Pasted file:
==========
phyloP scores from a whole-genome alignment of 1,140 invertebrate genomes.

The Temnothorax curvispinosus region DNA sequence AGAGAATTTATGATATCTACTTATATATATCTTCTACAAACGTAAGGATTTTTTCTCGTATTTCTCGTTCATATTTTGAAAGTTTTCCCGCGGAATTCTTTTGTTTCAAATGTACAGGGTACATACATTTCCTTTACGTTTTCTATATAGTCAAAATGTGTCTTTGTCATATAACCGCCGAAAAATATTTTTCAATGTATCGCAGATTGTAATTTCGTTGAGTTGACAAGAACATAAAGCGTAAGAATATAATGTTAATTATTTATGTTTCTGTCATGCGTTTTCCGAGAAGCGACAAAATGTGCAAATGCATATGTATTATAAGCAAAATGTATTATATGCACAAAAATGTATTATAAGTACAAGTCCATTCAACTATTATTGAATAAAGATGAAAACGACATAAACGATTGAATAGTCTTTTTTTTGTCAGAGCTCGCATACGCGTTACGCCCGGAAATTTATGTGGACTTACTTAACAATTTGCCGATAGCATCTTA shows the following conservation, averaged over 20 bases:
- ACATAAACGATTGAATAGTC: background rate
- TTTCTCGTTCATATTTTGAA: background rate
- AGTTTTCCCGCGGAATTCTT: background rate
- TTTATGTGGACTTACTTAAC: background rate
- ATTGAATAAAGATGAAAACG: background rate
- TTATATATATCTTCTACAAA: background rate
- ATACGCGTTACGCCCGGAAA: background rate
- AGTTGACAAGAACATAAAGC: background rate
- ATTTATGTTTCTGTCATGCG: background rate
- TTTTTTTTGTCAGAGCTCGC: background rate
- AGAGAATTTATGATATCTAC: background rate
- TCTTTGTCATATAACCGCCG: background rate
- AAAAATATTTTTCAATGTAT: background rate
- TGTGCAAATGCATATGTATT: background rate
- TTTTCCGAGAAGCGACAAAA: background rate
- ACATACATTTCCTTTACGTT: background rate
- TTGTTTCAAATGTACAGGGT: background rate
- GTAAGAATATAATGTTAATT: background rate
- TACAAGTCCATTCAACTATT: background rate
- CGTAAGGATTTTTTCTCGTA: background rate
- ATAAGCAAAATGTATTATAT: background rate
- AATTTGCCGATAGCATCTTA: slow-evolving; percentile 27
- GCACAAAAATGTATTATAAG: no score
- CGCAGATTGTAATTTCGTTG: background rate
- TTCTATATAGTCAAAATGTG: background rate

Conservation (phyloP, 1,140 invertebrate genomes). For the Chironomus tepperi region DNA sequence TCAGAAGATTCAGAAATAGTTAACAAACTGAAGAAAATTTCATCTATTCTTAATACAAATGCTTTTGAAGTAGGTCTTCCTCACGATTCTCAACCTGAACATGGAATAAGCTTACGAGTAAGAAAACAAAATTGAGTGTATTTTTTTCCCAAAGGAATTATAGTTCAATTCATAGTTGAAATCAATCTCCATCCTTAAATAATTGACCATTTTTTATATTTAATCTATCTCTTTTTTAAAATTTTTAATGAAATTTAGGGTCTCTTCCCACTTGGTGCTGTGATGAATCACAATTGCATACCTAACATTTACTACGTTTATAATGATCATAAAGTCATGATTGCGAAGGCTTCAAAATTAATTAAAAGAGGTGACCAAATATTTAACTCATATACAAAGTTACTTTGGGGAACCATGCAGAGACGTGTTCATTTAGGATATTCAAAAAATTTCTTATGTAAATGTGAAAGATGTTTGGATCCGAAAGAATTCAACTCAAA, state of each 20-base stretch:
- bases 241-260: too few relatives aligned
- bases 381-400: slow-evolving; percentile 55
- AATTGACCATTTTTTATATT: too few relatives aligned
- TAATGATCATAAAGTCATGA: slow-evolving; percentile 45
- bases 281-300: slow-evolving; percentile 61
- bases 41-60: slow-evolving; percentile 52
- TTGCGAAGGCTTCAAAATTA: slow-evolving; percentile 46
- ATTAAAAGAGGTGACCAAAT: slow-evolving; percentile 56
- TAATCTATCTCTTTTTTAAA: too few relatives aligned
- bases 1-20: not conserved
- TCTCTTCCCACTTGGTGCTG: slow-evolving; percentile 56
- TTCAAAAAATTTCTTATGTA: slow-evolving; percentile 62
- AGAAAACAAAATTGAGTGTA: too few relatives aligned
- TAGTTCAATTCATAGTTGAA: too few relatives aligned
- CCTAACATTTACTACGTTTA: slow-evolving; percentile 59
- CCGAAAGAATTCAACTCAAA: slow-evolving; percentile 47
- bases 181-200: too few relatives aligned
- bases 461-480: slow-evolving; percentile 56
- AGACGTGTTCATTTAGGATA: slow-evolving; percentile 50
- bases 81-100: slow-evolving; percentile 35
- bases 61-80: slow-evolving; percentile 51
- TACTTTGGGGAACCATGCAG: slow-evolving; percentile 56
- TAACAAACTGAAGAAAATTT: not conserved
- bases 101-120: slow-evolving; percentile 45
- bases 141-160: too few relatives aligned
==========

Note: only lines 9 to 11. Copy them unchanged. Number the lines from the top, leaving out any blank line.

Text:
- ATACGCGTTACGCCCGGAAA: background rate
- AGTTGACAAGAACATAAAGC: background rate
- ATTTATGTTTCTGTCATGCG: background rate